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Montenegro: Voters To Decide On Independence

(RFE/RL) PRAGUE, May 18, 2006 (RFE/RL) -- Montenegro is to hold a referendum on May 21 on whether to remain in its union with Serbia or declare independence.

The referendum is an emotional moment for the people of Montenegro, who already have their own currency and parliament separate from Serbia, but also share many linguistic and cultural ties with their larger neighbor.

Historical Arguments Pro And Con

The government of Prime Minister Milo Djukanovic is urging separation from Serbia. Djukanovic puts his appeal in historic terms: a return to the sovereignty Montenegro enjoyed before entering its union with Serbia in 1918.
"History has given us the right to stop the government and the people around it who are entranced by tobacco smuggling and robbery of the national [wealth] and who are pushing us on this uncertain path to a private state." -- opposition leader

"Montenegro will not disappear," Djukanovic said recently. "Montenegro will return with its old capitol Cetinje as an independent and internationally recognized [state of] Montenegro, as a happy and rich community of all its citizens. European Montenegro, the eternal friend of Serbia and a good neighbor to everybody."

But opposition leaders are arguing just as forcefully in historical terms that Montenegro should stay in its union with Serbia.

Socialist People's Party (SNP) head Predrag Bulatovic, the leader of the bloc that supports the union with Serbia, said those pushing for independence are doing so for personal gain -- at the expense of the traditional brotherhood of the Montenegrin and Serbian peoples.

"A 'no' answer means preserving the state unity of Serbia and Montenegro, something that has always been the dream of all the great people of Montenegro and Serbia," he said. "Separatists, without any shame and fear of God or of the people, claim history gives them the right to create the [independent] state of Montenegro. No, history has given us the right to stop the government and the people around it who are entranced by tobacco smuggling and robbery of the national [wealth] and who are pushing us on this uncertain path to a private state."

Society Evenly Split

In the run-up to the referendum, both sides are claiming imminent victory. But most observers say the race is too close to call in advance.

"The society is definitely split. But what is obvious is that the sovereignists have on their side most of the intellectuals, cultural workers, actors, singers, famous football players, while the unionists have only common people," RFE/RL South Slavic Service correspondent Petar Komnenic reported from Podgorica. "You see that in the everyday propaganda [from the two camps]."

Milo Djukanovic (CTK)

The social split is a measure of the highly complex relationship between Montenegro and Serbia, which involves not only political and economic issues, but also sentimental and family ties.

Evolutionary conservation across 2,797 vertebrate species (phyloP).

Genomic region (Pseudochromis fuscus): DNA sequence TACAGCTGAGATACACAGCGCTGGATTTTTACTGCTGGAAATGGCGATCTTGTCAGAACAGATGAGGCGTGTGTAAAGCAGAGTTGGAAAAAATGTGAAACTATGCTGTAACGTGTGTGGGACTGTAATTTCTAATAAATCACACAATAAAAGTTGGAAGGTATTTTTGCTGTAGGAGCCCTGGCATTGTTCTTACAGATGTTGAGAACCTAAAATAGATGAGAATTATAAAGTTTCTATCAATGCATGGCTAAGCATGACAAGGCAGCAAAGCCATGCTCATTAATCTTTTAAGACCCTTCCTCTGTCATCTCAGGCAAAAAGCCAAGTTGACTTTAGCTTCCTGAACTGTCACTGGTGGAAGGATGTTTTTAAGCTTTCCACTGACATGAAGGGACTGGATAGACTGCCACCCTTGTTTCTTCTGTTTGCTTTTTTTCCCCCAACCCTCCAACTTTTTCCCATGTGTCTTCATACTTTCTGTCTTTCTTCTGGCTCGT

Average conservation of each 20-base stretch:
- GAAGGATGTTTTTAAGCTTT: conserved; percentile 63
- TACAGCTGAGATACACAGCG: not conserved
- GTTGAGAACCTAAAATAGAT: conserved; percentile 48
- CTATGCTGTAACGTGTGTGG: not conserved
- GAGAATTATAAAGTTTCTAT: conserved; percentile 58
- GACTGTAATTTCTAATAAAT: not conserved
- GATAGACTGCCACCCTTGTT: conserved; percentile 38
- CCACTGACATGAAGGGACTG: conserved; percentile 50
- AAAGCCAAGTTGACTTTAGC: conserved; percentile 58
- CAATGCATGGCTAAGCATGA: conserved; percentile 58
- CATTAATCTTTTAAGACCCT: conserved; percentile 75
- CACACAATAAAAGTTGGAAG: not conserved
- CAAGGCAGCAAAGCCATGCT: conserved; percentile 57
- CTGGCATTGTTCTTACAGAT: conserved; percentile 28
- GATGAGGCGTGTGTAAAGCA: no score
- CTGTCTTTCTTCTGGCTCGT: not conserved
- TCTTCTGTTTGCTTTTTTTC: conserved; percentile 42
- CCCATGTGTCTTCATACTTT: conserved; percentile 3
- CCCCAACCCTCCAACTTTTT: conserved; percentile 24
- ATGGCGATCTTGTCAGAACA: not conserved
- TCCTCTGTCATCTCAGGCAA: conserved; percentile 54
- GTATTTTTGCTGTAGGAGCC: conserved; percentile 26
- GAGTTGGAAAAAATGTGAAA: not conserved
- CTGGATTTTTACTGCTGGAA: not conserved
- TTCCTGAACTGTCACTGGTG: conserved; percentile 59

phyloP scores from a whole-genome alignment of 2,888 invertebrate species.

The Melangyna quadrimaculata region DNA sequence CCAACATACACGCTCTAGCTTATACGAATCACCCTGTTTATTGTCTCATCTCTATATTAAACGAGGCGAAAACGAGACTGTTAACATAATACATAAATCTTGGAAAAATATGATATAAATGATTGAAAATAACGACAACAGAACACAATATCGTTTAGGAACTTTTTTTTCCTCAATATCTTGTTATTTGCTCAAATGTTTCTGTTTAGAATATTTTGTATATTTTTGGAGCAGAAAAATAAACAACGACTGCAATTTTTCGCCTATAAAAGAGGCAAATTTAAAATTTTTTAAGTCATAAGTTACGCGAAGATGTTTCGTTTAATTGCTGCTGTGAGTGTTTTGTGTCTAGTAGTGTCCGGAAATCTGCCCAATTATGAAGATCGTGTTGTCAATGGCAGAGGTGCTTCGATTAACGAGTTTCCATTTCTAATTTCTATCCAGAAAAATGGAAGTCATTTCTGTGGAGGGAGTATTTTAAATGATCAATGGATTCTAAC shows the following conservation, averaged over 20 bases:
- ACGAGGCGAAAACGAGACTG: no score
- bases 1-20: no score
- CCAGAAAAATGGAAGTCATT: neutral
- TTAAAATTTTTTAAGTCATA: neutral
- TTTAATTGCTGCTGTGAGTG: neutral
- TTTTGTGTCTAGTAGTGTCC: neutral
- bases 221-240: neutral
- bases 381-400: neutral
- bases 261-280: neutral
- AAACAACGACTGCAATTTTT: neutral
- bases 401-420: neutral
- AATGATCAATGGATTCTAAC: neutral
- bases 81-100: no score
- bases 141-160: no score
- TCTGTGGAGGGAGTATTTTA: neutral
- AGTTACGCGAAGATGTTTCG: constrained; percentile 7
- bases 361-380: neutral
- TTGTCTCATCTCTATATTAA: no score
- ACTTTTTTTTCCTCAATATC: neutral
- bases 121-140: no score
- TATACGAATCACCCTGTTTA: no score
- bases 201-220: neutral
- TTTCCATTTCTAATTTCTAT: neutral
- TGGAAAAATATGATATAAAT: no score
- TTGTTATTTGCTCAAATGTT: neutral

Structurally, the two republics are already virtually separate states, with their own parliaments, currencies, and customs services. Serbia uses the dinar, while coastal Montenegro, eager to attract tourists, moved to the German mark in 1996 and more recently to the euro.

But the two republics have close religious and linguistic ties and share military forces and a diplomatic service. Montenegro showed its loyalty by supporting Belgrade throughout the Balkan wars of 1991-95.

Ethnic Minorities For Independence

Surveys of Montenegro's population of some 620,000 people show a mix of ethnic allegiances. Reuters reported that some 43 percent of people polled say they are Montenegrins, 32 percent say they are Serbs, and the rest represent themselves as Bosnians, Albanians, Muslims, or other.

The smaller ethnic groups, such as the Albanians, are expected to vote for independence.

"We know very well that Albanians in Montenegro are 7 percent," Mehmet Bardhi, the head of the Democratic League of Albanians in Montenegro, recently told Reuters. "But in a union with Serbia, with 8 million people, we would be insignificant and also we know how Serbia treated Kosova, which has a population 90 percent Albanian, or the present situation in [the] Presevo Valley. We have no illusions that with Serbia it will [ever] be better."

Komnenic said the sovereignists argue that independence would dramatically increase Montenegrins' chances of joining the EU at a time when Serbia remains at odds with the bloc.

The EU has demanded that Serbia turn over indicted war crimes suspect Ratko Mladic. Belgrade has yet to comply.

Brussels says it will recognize Montenegro as a sovereign state if 50 percent of voters turn out on May 21 and 55 percent of those vote for self-rule.

Serbian Reaction

Montenegro has the right to leave its union with Serbia under the union's constitution. But Serbian leaders have repeatedly called on Montenegrins not to do so.

Serbia's Prime Minister Vojislav Kostunica urged Montenegrins on May 17 to vote to remain united with Serbia, calling the ties between the two republics "unbreakable."

It is not clear whether Belgrade, would seek to retaliate against Podgorica in the event of a separation. But the possibilities for retaliation could be limited by the fact that Montenegro is Serbia's only outlet to the sea, making cooperation a practical necessity.

RFE/RL Balkan Report

RFE/RL Balkan Report


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